SOUTH AFRICAN CLASSIC FILM STAR JOHN BUCKLER by Deborah Painter

Born April 1, 1906 in Cape Town, John Henry Clanfergael Buckler was the son of well known actor Hugh Buckler and Violet Buckler.  John was a tall youth; a full 1.68 meters in height by the age of 19.  He possessed a rich voice that was well suited for the stage.  His family moved to New York City, New York and John’s stage debut began auspiciously on Broadway in 1925, playing an English reporter in The Green Hat.   He also performed in The Barretts of Wimpole Street. Hugh Buckler was offered a contract with Universal Pictures in Universal City near Los Angeles, so off the family went to the palm tree lined boulevards of “Hollywood”.

Young John’s first film role was in 1934 in the comedy That’s Gratitude for Columbia Pictures in 1934.  He played Clayton Lorimer in this story of a down on his luck stage producer who finds a small town resident in mortal danger and saves his life.  In gratitude the man asks him to stay with his family until he can get himself established.  The producer soon becomes too annoying to be allowed to remain. 

Comic relief Herbert Mundin (left), who worked with John in David Copperfield, is his bumbling assistant in Tarzan Escapes. Another cast member who worked with John in the earlier Charles Dickens drama was Maureen O’Sullivan. CREDITS Metro-Goldwyn-Mayer
David Copperfield was one of the hits of 1935. CREDITS Metro-Goldwyn-Mayer

 In Metro-Goldwyn-Mayer’s David Copperfield he is “Ham Peggotty”, a slow witted but honest boat builder and friend of young David (Freddie Bartholomew).   Ham meets his end a hero, saving a group stranded on a boat off the coast of Yarmouth during a terrific storm. David Copperfield was followed by Eight Bells (Columbia Pictures, 1935) as cargo steamer Commander Roy Dale (John Buckler) falls in love with a stowaway (Ann Sothern) during a particularly difficult crossing.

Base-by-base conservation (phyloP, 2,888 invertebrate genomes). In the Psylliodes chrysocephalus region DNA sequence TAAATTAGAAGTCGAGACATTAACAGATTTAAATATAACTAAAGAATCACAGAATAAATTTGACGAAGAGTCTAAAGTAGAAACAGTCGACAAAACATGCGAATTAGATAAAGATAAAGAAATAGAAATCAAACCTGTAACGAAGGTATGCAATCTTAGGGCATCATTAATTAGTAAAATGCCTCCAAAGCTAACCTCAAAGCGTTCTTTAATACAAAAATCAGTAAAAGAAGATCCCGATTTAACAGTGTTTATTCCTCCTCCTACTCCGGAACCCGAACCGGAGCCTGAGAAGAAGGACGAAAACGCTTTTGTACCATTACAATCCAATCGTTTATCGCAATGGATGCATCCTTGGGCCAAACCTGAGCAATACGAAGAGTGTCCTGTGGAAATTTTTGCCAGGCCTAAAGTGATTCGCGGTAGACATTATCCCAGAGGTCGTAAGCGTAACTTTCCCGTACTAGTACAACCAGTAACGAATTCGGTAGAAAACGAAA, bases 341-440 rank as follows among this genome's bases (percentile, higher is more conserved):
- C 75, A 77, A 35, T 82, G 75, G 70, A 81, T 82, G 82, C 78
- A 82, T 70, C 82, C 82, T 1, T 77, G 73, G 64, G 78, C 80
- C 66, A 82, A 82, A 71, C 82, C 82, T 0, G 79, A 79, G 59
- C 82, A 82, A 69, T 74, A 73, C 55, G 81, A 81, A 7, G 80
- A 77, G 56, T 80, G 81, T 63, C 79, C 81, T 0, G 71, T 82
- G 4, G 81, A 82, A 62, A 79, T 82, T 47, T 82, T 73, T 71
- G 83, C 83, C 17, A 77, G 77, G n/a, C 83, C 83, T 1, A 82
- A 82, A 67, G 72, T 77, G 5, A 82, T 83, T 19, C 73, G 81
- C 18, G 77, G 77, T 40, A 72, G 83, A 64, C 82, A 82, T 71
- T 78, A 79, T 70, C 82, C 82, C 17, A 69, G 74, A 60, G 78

Ann Sothern (center, with arm raised) and John Buckler starred in Eight Bells. CREDITS Columbia Pictures

Columbia Pictures starred Boris Karloff as twin Hungarian noblemen, one murderous and one good, in 1935’s The Black Room.  Buckler is Beran, a villager. In The Unguarded Hour, his second for Metro-Goldwyn-Mayer, John is the Defense Counsel.  This is the story of a young lawyer (Franchot Tone) being blackmailed.  The title refers to a period of time in which you are completely alone and no one else knows exactly where you are; if, theoretically, you are accused of a crime during this “unguarded” time there would be no witnesses and thus, no way to prove you did not do it.

     Metro-Goldwyn-Mayer cast Buckler as the villainous Captain Fry in the Tarzan adventure Tarzan Escapes. Jane Parker (Maureen O’Sullivan) is sought by her cousins Rita and Eric (Benita Hume and William Henry) because a rich old relative has left the three of them money, but in order for them to claim it and keep it from going to an entomological organization Jane must leave Tarzan’s (Johnny Weissmuller’s) side in the jungle and take a journey of several months to Britain to sign papers. An opportunistic Fry volunteers to take them to the dangerous escarpment where she and Tarzan live.  His secret plan is to trick Tarzan into thinking Jane is not coming back, then capture him and turn him over to Tarzan’s enemy in exchange for boats and other supplies.

John and his father never got the opportunity to see the release print of this film. It was to be John’s last.  On October 30, 1936 the two were motoring in the Malibu area near the Pacific Ocean during bad weather.  Their vehicle plunged into Malibu Lake where it was found the next day.  Hugh was 64 and John was 30.  Their drownings marked a tragic end to an all too brief motion picture career. Fortunately, John’s films have survived the decades and can be enjoyed by audiences of the 21st century.